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Body Language Give-aways

(Top right) Trainer Prospero Ellis leads the body-language training.

Published 10th November 2011, 2:51pm

A mixed group of Immigration, Prison and Royal Cayman Islands Police officers are this week undertaking 'rover' training, to assist them in detecting subtle body language of travellers and those involved in criminal activities.

Observational Techniques and Behaviour Analysis is the theme of the intense one-week course. The 24 participants include members for the Joint Task Force, as well as one of the Immigration Department's representatives from Cayman Brac and the Jamaica Visa Office.

Course facilitator Prospero Ellis, a veteran police and USA Customs officer, is now President and CEO of the Miami-based company Rovertech International. He has conducted similar courses in Cayman for two decades. He was accompanied by co-presenter Omar Bolivar.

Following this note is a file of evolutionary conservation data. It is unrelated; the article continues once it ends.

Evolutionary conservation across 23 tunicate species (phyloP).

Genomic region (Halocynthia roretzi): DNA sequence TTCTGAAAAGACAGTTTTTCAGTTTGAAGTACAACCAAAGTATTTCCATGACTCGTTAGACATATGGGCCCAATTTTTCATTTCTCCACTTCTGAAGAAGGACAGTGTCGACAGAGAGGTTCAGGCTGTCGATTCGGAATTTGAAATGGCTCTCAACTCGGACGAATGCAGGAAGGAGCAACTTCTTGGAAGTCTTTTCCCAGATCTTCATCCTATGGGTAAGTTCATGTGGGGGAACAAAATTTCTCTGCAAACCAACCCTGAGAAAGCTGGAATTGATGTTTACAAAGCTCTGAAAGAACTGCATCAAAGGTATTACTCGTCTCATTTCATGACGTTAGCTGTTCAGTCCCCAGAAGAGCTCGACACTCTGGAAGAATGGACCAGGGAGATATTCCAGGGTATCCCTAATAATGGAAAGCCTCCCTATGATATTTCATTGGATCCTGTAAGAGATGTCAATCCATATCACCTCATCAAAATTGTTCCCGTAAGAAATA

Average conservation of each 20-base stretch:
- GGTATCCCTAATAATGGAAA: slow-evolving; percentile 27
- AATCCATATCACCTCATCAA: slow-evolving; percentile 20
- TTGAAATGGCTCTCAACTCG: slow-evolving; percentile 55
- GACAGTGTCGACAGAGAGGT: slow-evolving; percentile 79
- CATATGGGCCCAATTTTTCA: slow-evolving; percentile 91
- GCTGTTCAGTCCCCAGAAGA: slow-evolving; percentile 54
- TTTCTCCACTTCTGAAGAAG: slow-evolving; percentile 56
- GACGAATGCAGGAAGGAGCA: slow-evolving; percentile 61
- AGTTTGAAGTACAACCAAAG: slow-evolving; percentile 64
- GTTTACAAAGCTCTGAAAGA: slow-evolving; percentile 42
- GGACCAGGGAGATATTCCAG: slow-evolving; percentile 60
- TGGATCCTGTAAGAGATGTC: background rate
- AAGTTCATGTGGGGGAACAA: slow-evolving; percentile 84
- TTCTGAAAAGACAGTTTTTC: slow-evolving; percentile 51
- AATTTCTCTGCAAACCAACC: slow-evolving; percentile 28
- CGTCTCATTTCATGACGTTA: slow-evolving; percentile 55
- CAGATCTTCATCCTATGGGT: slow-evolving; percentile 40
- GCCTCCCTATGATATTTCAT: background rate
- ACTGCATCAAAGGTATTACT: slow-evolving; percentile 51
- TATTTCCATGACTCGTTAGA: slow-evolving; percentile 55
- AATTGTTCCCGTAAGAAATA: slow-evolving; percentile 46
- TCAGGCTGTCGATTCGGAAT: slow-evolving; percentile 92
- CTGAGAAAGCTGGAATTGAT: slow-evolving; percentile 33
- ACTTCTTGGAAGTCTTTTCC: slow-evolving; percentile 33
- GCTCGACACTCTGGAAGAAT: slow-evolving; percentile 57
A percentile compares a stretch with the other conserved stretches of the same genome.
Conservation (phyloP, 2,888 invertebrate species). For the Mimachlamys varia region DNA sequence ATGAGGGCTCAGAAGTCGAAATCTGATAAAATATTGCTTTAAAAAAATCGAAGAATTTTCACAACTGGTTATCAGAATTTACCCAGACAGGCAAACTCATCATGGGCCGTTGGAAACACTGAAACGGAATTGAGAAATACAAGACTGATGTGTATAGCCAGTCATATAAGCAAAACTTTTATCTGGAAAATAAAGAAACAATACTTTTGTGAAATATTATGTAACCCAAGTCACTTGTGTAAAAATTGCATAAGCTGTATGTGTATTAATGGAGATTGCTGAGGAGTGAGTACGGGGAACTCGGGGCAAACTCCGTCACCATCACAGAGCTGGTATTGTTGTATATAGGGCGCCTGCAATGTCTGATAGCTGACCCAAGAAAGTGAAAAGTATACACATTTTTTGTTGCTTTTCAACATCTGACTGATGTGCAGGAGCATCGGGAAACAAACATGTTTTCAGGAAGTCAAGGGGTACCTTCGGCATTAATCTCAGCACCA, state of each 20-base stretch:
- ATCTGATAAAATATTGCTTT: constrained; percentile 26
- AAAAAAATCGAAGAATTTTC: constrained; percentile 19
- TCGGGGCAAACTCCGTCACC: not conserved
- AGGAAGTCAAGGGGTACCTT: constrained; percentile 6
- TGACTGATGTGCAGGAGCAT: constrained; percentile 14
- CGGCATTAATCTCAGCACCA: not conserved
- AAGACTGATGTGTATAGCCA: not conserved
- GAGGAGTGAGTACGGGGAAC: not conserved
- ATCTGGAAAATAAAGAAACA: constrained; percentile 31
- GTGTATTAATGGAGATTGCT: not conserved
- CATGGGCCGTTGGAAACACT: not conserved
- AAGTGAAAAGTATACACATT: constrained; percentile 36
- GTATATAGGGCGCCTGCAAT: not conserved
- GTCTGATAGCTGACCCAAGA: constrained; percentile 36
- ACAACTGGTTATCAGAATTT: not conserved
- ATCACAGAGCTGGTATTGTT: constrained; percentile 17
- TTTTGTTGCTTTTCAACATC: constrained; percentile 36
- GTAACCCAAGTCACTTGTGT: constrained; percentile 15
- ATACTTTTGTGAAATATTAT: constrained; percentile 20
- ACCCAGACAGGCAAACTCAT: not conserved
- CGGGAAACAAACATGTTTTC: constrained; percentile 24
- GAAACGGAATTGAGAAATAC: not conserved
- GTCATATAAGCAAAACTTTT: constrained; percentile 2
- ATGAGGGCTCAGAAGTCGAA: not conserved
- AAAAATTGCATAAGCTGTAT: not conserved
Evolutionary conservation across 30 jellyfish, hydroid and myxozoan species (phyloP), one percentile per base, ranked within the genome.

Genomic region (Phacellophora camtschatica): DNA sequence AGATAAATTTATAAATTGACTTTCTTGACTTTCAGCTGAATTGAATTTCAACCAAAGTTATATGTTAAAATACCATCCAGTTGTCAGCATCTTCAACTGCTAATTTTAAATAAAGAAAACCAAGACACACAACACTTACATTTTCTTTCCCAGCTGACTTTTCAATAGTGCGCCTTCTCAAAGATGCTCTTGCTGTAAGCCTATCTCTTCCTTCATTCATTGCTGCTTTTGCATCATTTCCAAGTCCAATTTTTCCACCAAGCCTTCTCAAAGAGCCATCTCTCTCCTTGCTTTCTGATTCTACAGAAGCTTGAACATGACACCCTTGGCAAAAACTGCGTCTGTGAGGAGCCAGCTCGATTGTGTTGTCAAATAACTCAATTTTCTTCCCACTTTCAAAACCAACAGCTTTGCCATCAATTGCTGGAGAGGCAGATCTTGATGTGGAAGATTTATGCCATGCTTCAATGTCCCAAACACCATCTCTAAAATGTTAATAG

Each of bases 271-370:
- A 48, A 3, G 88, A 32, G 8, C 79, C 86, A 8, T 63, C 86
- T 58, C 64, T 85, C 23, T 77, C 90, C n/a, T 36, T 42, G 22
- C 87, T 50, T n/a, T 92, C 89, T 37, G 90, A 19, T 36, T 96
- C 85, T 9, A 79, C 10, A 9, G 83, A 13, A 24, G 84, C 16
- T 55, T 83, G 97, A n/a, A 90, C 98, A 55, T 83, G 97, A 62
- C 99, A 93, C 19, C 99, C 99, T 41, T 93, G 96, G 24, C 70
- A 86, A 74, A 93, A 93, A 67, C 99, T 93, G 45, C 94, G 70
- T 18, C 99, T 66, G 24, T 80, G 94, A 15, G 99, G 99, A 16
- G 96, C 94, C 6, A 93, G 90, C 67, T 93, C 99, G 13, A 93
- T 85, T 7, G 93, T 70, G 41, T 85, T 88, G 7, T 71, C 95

Mr. Ellis shared that these methods have both tactical and administrative applications. "Understanding non-verbal and body language studies is critical for officer safety, as well as law enforcement," he said. "It can detect the types of messages people are sub-consciously sending."

As he helped the officials hone their skills, he noted that officers often "see without observing", or "hear without listening". Non-verbal behaviour will give people away 75 to 80 percent of the time," he added.

The course was opened by Acting Chief Immigration Officer Bruce Smith who challenged the participants to make the most of the time and be prepared to use what knowledge they will gain.

(GIS)